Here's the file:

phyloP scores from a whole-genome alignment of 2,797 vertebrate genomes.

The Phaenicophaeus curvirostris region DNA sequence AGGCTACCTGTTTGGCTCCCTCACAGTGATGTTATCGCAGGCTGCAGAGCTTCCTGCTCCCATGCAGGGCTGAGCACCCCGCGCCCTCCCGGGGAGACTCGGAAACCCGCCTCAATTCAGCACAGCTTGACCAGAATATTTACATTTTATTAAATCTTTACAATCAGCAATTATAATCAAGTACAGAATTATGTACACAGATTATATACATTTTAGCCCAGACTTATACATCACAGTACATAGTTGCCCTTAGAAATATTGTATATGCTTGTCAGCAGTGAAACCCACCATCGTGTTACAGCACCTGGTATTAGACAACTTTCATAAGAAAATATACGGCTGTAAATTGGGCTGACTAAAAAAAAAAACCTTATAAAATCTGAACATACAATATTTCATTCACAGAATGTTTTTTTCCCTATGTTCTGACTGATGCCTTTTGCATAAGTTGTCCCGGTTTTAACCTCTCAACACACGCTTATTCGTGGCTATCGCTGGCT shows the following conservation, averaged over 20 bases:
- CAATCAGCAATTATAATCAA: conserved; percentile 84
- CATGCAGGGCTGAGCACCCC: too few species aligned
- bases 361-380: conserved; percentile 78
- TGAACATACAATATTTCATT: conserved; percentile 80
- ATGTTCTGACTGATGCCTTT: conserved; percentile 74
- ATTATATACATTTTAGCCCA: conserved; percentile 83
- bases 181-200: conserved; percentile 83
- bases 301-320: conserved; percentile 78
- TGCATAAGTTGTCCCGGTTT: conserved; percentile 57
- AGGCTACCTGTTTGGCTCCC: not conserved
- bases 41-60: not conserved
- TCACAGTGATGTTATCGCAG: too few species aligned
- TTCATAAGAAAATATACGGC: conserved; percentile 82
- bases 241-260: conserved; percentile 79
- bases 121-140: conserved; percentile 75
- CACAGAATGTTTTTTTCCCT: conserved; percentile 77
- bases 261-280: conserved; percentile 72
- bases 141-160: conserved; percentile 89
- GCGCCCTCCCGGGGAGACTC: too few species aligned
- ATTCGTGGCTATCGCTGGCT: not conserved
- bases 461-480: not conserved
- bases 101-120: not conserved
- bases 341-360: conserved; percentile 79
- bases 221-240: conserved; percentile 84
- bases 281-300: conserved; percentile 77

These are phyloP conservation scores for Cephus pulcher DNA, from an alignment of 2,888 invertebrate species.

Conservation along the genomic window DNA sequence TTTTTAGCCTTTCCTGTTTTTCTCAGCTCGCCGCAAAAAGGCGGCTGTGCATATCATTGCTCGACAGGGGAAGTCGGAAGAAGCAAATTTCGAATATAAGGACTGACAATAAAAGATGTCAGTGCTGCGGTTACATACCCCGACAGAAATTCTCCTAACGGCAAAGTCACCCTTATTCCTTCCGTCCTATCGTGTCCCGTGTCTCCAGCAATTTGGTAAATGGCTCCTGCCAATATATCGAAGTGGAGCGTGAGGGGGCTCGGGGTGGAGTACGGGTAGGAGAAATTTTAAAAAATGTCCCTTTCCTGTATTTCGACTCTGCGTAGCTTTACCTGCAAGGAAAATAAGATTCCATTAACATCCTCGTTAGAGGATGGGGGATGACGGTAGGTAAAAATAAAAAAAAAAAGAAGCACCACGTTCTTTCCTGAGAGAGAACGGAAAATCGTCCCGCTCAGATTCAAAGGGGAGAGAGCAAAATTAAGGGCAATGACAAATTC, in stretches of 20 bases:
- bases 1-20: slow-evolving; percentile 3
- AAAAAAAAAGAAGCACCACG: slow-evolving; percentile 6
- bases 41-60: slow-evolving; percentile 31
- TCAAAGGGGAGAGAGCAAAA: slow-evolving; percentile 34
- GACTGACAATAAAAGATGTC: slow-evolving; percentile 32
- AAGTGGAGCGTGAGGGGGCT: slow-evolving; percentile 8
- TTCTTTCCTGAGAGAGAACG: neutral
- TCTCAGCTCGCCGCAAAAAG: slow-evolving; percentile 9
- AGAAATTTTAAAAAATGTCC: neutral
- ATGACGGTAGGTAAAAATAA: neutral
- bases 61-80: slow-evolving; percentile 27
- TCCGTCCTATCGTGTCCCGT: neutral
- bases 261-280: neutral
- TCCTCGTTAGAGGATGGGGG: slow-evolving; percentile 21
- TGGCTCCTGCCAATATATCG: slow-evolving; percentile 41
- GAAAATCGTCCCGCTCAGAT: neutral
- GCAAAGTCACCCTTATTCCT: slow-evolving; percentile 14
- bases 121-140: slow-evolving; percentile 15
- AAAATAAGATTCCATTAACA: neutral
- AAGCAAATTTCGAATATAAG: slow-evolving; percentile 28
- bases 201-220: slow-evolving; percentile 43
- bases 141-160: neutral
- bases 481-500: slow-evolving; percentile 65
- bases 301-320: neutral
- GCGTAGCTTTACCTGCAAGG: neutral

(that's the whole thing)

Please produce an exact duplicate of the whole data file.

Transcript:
phyloP scores from a whole-genome alignment of 2,797 vertebrate genomes.

The Phaenicophaeus curvirostris region DNA sequence AGGCTACCTGTTTGGCTCCCTCACAGTGATGTTATCGCAGGCTGCAGAGCTTCCTGCTCCCATGCAGGGCTGAGCACCCCGCGCCCTCCCGGGGAGACTCGGAAACCCGCCTCAATTCAGCACAGCTTGACCAGAATATTTACATTTTATTAAATCTTTACAATCAGCAATTATAATCAAGTACAGAATTATGTACACAGATTATATACATTTTAGCCCAGACTTATACATCACAGTACATAGTTGCCCTTAGAAATATTGTATATGCTTGTCAGCAGTGAAACCCACCATCGTGTTACAGCACCTGGTATTAGACAACTTTCATAAGAAAATATACGGCTGTAAATTGGGCTGACTAAAAAAAAAAACCTTATAAAATCTGAACATACAATATTTCATTCACAGAATGTTTTTTTCCCTATGTTCTGACTGATGCCTTTTGCATAAGTTGTCCCGGTTTTAACCTCTCAACACACGCTTATTCGTGGCTATCGCTGGCT shows the following conservation, averaged over 20 bases:
- CAATCAGCAATTATAATCAA: conserved; percentile 84
- CATGCAGGGCTGAGCACCCC: too few species aligned
- bases 361-380: conserved; percentile 78
- TGAACATACAATATTTCATT: conserved; percentile 80
- ATGTTCTGACTGATGCCTTT: conserved; percentile 74
- ATTATATACATTTTAGCCCA: conserved; percentile 83
- bases 181-200: conserved; percentile 83
- bases 301-320: conserved; percentile 78
- TGCATAAGTTGTCCCGGTTT: conserved; percentile 57
- AGGCTACCTGTTTGGCTCCC: not conserved
- bases 41-60: not conserved
- TCACAGTGATGTTATCGCAG: too few species aligned
- TTCATAAGAAAATATACGGC: conserved; percentile 82
- bases 241-260: conserved; percentile 79
- bases 121-140: conserved; percentile 75
- CACAGAATGTTTTTTTCCCT: conserved; percentile 77
- bases 261-280: conserved; percentile 72
- bases 141-160: conserved; percentile 89
- GCGCCCTCCCGGGGAGACTC: too few species aligned
- ATTCGTGGCTATCGCTGGCT: not conserved
- bases 461-480: not conserved
- bases 101-120: not conserved
- bases 341-360: conserved; percentile 79
- bases 221-240: conserved; percentile 84
- bases 281-300: conserved; percentile 77

These are phyloP conservation scores for Cephus pulcher DNA, from an alignment of 2,888 invertebrate species.

Conservation along the genomic window DNA sequence TTTTTAGCCTTTCCTGTTTTTCTCAGCTCGCCGCAAAAAGGCGGCTGTGCATATCATTGCTCGACAGGGGAAGTCGGAAGAAGCAAATTTCGAATATAAGGACTGACAATAAAAGATGTCAGTGCTGCGGTTACATACCCCGACAGAAATTCTCCTAACGGCAAAGTCACCCTTATTCCTTCCGTCCTATCGTGTCCCGTGTCTCCAGCAATTTGGTAAATGGCTCCTGCCAATATATCGAAGTGGAGCGTGAGGGGGCTCGGGGTGGAGTACGGGTAGGAGAAATTTTAAAAAATGTCCCTTTCCTGTATTTCGACTCTGCGTAGCTTTACCTGCAAGGAAAATAAGATTCCATTAACATCCTCGTTAGAGGATGGGGGATGACGGTAGGTAAAAATAAAAAAAAAAAGAAGCACCACGTTCTTTCCTGAGAGAGAACGGAAAATCGTCCCGCTCAGATTCAAAGGGGAGAGAGCAAAATTAAGGGCAATGACAAATTC, in stretches of 20 bases:
- bases 1-20: slow-evolving; percentile 3
- AAAAAAAAAGAAGCACCACG: slow-evolving; percentile 6
- bases 41-60: slow-evolving; percentile 31
- TCAAAGGGGAGAGAGCAAAA: slow-evolving; percentile 34
- GACTGACAATAAAAGATGTC: slow-evolving; percentile 32
- AAGTGGAGCGTGAGGGGGCT: slow-evolving; percentile 8
- TTCTTTCCTGAGAGAGAACG: neutral
- TCTCAGCTCGCCGCAAAAAG: slow-evolving; percentile 9
- AGAAATTTTAAAAAATGTCC: neutral
- ATGACGGTAGGTAAAAATAA: neutral
- bases 61-80: slow-evolving; percentile 27
- TCCGTCCTATCGTGTCCCGT: neutral
- bases 261-280: neutral
- TCCTCGTTAGAGGATGGGGG: slow-evolving; percentile 21
- TGGCTCCTGCCAATATATCG: slow-evolving; percentile 41
- GAAAATCGTCCCGCTCAGAT: neutral
- GCAAAGTCACCCTTATTCCT: slow-evolving; percentile 14
- bases 121-140: slow-evolving; percentile 15
- AAAATAAGATTCCATTAACA: neutral
- AAGCAAATTTCGAATATAAG: slow-evolving; percentile 28
- bases 201-220: slow-evolving; percentile 43
- bases 141-160: neutral
- bases 481-500: slow-evolving; percentile 65
- bases 301-320: neutral
- GCGTAGCTTTACCTGCAAGG: neutral